Last week, oil hit $100 US, which is to say Alberta's petro-cowboys were yippy-eye-yaying through the streets and Canadian motorists were cursing at the pump. Whenever oil rises, pump prices often follow, and, like clockwork, so does the moaning and groaning of the average consumer. When you ask most angry motorists what they believe to be the reason behind pump price increases, you get one of two responses.
The common response you get from Big Government-hating Westerners is that "the government keeps raising the taxes" or "it's all because of Mulroney and his damn GST". If you talk to Eastern lefties it's all about Big Oil collusion. "Why else does gas go up right before a long weekend?", they ask. And if you ask the West Coast hippies, they could care less, because they just cycle everywhere.
I got the feeling that gas prices must follow basic supply and demand laws, and that maybe gas is not as expensive as we think it is. So I decided to do some research.
If you look at the price of gas over the last 20 years, you would be forgiven for assuming it's only going to get worse. It starts out around $0.50/L in 1987 and ends up at $1.05/L in 2007. And for the Westerners out there, the tax theory seems to hold up at first, as average taxes on Canadian gasoline rise from 18 cents in 1987 to 33 cents in 2007. However, if you adjust all these values for inflation, using constant 2007 dollars, you find that taxes have stayed remarkably constant, while the price of the fuel (pump price minus taxes) has risen from $0.50 to about $0.70 in 2007$. So if taxes aren't pushing up the price at the pump, what is?
Turns out that if you compare the graph for fuel price and that for oil price in the same time period, all adjusted for inflation, they look nearly identical. If you compare the changes in each value over time, you find they have a correlation of almost 1, meaning they are very closely linked. This makes intuitive sense if you think about it.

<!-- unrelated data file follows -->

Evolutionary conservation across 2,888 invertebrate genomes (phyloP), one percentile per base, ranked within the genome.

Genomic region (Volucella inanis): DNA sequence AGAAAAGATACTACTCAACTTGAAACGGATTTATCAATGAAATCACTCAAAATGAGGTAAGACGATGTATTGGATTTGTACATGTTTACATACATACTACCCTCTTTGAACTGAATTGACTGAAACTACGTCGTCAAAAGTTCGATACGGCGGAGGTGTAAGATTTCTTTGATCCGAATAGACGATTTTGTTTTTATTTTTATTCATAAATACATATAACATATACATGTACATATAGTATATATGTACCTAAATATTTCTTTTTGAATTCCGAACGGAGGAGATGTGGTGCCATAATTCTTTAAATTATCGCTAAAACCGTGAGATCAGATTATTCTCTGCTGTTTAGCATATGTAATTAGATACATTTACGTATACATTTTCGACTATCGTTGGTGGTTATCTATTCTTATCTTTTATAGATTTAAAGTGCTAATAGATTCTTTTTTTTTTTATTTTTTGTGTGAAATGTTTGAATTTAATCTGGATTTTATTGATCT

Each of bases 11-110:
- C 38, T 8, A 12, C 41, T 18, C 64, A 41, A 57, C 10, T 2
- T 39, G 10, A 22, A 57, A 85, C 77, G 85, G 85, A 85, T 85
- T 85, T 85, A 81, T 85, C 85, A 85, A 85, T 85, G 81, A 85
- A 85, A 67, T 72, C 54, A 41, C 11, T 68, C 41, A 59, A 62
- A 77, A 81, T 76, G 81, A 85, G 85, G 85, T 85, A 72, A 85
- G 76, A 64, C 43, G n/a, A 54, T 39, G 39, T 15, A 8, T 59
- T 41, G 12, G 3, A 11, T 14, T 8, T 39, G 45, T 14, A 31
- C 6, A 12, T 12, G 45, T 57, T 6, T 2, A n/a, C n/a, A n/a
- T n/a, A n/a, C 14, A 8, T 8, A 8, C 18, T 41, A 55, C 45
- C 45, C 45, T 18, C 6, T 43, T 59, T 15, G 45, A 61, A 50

Since the price changes of Canadian oil are very similar to American and European oil, data provided by the American Energy Information Administration help us see how pump prices would have likely changed over time in Canada further back than strict pump price data allows.
Turns out that while we are living through a period of relatively high pump prices, in constant dollars, we are not yet where are forebears were in the late 1970s and early 1980s. For that to happen, oil will have to hit $125 US.
Now how does any of this prove that pump prices are not the result of oil company collusion as so many claim? It doesn't. What it does show is that oil prices were abnormally high during two periods of low supply. In the late 70s it was due to crises in the Middle East, namely in Iran, and supply stoppages by OPEC, and now it is due to...yup, crises in the Middle East.
The fact of the matter is that oil prices seem to follow basic supply and demand curves, as far as my non-economist self can tell. Furthermore, the danger in applying simplistic and conspiratorial explanations to a complex problem is that it distracts us from the real issue: energy gluttony.
The real reason oil prices are rising and will continue to do so, is that the world is nearing Hubbert's Peak, the point at which the rate of oil production peaks, after which production rates progressively decline. In fact, many pundits state that we're already there. So, every barrel of oil is becoming more and more expensive to produce because it's becoming harder and harder to find. So supply is low, therefore prices rise.
At the same time, demand is huge, and growing every day. Even in the face of slam dunk evidence that human activity is contributing to drastic global climate change and ecological catastrophe, humans continue to consume massive amounts of oil-based resources. The USA is the largest per-capita consumer of energy in the world, and they don't seem to be slowing down. The problem is that they are living in a nation with some of the cheapest gasoline in the world, so price increases in world oil do not generate full impact there. There is no incentive to change behavior because the pressure has not reached the point where it induces such change.
As long as we hide behind explanations that put the blame on government and oil companies, we will fail to see that the real reason gasoline is getting more expensive is CONSUMERS. I always love watching the guy at the pump on the evening news complaining how expensive gas is for his 4x4 Escalade that he drives 2 hours every day just so he can feel like more of a man and live in the safety of the suburbs. Or the young guy at the pumps bitching about gas prices who then peels out of the parking lot and continues to do so at every successive intersection, hastening the depletion of his newly filled tank.
If you want the price of gasoline to drop, or you want it to affect you less, make changes. Instead of putting the blame on nameless, faceless sources, ask yourself how you are involved in the supply and demand chain. Even if your behavioral change doesn't end up affecting prices, it will still help line your wallet. And we all like a little extra cash.